Where do You Get
FIELD GUIDES?

In any halfway decent bookstore, and in almost every library, you can find good field guides. At the library's computer terminal, just type in the key words "field guide" and look for titles such as "A Field Guide to the Birds." In bookstores, of course field guides are found in the nature section.

Happily, field guides are used by so many people that usually their prices are surprisingly low -- low for books with so many illustrations and such specialized information. You may be interested in browsing the following:

Field Guides Sold at Amazon.Com

Audubon Society Field Guides, published by Alfred A. Knopf of New York, are comprehensive and attractive. Moreover, if only one field guide series is available in your bookstore, it'll probably be this series. Audubon guides distinguish themselves by illustrating species with color photographs, not with realistic hand paintings typical of most other guides. On the one hand, it's good to see real organisms in their native habitats but, on the other hand, when you're in the field wanting an identification fast, sometimes the Audubon guides' beautiful pictures just don't emphasize the field marks you need to see. Hand illustrated guides have the advantage of being able to position each organism so that critical field marks are clearly visible. It's a matter of taste whether you prefer the Audubon guides or another. Audubon produces different kinds of fieldguides with various technical levels. We'll begin with the bigginners' guides and work toward more complete and technical ones.

"First Field Guides":

Birds - Softcover

Reptiles

Insects - Paperback

Wildflowers

"Pocket Guides":

Songbirds and Familiar Backyard Birds/Eastern Region

Familiar Birds of North America : Eastern Region

Familiar Birds of North America : Western Region

Familiar Insects and Spiders North America

Familiar Mammals North America

Familiar Trees of North America : Eastern Region

Familiar Trees of North America : Western Region

Familiar Flowers of North America : Eastern Region

Familiar Flowers of North America : Western Region

Familiar Animal Tracks

Clouds and Storms

Birding Guides to All Species in Their Region:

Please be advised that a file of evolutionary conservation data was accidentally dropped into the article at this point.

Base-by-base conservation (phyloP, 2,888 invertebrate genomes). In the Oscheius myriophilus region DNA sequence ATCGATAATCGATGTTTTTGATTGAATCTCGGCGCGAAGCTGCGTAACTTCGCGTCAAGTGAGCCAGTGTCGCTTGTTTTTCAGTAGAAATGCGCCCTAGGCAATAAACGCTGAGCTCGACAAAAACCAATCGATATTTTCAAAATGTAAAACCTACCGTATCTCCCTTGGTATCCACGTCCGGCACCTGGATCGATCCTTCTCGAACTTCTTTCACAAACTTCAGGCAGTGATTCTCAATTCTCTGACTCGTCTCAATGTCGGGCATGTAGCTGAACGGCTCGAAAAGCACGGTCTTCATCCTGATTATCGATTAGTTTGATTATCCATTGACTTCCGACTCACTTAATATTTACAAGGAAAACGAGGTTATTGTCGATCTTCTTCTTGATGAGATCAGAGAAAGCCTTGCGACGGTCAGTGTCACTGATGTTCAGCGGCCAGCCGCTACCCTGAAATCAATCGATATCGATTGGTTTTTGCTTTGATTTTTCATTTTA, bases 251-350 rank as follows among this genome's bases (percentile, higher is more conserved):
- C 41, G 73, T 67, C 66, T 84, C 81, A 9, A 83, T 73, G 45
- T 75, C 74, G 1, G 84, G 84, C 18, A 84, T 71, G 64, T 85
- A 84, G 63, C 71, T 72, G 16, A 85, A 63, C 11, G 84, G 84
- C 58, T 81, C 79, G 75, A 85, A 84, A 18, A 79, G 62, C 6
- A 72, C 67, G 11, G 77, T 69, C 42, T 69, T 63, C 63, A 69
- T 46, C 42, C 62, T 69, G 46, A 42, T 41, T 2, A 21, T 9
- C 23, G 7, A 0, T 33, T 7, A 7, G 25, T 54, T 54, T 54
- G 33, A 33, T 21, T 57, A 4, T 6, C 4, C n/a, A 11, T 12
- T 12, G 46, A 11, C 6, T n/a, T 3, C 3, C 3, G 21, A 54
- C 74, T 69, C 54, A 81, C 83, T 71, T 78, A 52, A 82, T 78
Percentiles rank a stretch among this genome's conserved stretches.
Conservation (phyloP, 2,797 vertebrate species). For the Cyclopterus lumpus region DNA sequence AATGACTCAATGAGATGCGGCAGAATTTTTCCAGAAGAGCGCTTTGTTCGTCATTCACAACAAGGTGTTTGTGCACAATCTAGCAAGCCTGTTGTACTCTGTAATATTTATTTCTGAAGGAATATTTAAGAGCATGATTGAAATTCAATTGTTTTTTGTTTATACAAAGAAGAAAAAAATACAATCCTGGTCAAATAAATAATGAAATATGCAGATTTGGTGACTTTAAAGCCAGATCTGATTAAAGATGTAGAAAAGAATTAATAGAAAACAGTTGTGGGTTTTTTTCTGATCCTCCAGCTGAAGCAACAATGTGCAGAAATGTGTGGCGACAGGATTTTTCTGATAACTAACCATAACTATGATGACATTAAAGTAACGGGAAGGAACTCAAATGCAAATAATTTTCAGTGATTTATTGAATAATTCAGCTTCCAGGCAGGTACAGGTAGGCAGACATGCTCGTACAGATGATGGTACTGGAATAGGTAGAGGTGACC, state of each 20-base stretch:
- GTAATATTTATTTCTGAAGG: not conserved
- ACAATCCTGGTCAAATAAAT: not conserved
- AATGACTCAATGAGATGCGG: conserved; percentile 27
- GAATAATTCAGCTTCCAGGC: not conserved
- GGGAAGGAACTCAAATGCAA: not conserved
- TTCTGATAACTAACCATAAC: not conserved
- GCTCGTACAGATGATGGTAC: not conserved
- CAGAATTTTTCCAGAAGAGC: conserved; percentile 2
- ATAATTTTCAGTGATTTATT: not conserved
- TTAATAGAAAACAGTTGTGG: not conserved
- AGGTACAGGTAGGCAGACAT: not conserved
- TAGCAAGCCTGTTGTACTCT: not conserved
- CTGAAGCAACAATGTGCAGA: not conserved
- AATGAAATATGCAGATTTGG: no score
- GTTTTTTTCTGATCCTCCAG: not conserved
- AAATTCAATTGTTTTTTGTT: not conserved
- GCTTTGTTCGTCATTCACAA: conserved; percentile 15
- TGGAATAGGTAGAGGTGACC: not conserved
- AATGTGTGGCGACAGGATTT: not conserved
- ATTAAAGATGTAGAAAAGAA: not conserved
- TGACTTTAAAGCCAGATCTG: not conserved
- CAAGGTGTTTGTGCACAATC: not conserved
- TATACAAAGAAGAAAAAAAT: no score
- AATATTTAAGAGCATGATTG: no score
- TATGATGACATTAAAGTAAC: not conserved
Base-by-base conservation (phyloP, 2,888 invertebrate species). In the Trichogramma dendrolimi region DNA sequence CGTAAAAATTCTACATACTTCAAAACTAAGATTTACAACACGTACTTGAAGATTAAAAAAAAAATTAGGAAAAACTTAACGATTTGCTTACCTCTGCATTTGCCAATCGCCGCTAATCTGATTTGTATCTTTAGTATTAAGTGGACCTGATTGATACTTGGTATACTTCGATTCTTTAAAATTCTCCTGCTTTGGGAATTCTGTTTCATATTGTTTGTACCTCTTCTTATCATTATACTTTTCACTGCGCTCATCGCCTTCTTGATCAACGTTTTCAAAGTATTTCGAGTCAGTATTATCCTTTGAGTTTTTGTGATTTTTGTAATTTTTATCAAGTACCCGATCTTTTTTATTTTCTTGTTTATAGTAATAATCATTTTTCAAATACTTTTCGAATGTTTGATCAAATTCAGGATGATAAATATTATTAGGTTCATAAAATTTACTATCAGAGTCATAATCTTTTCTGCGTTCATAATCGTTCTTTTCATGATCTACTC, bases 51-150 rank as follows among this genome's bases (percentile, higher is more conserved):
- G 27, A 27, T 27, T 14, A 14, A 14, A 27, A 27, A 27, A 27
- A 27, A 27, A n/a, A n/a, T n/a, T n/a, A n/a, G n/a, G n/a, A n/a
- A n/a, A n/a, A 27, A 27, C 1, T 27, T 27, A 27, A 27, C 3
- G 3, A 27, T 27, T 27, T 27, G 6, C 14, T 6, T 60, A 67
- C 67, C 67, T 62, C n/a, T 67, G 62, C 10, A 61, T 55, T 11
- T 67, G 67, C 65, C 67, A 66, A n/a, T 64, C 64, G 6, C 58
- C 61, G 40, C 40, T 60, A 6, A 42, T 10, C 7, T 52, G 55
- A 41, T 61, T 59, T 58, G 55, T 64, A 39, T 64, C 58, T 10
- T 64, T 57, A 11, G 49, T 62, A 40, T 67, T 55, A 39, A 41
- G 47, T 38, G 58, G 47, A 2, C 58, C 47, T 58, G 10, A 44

The Sibley Guide to Birds

National Audubon Society Field Guide to North American Birds : Eastern Region

National Audubon Society Field Guide to North American Birds : Western Region

National Audubon Society Master Guide to Birding : Warblers to Sparrows (one of a wonderful 3-volume set, but the other two volumes are out of print)

The Peterson Field Guide Series, published by Houghton Mifflin Company of Boston, is the most comprehensive series using drawings and paintings. They are not as glossy and colorful as the Audubon Series but, for fast, easy identifications, they are often superior, precisely because hand-drawn illustrations can highlight field marks. The series was established by the famed artist and naturalist Roger Tory Peterson. Here are topics included in The Peterson Field Guide Series:

A Field Guide to the Birds : A Completely New Guide to All the Birds of Eastern and Central North America

A Field Guide to the Birds' Nests : United States East of the Mississippi River

A Field Guide to Western Butterflies

A Field Guide to Insects : America North of Mexico

A Field Guide to Reptiles & Amphibians of Eastern & Central North America

A Field Guide to California and Pacific Northwest Forests 

A Field Guide to Eastern Forests North America

A Field Guide to Rocky Mountain and Southwest Forests

A Field Guide to Rocky Mountain Wildflowers : Northern Arizona and New Mexico to British Columbia

A Field Guide to Southwestern and Texas Wildflowers

Golden Nature Guides, published by Golden Press of New York, are the best for rank beginners unsure they want to pay for more complete field guides. They are inexpensive little books of 160 pages or so, typically illustrating and describing only the most common species of the group being dealt with. For example, the comprehensive Manual of Cultivated Plants by L.H. Bailey describes 5,347 horticultural plants, while the Golden Guide called Exotic Plants, covering much the same territory, presents only 400. However, Golden Guides describe the basics for learning about the various groups of plants and animals, and they do a good job describing what's interesting about the common species. Here are some of the most popular Golden Guides:

Birds

Butterflies and Moths

Insects : A Guide to Familiar American Insects

Reptiles & Amphibians

Trees : A Guide to Familiar American Trees

Flowers : A Guide to Familiar American Wildflowers

Weather : Air Masses, Clouds, Rainfall, Storms, Weather Maps, Climate

If you have special interests not covered by the above editions you may want to use the search forms below. For example, if your special interest is "beetles" and you want to see all the differente kinds of learning aids available (including flash cards, CDs, software, etc.), keep the top of the form saying "All Products" and type "beetles" into the lower blank.

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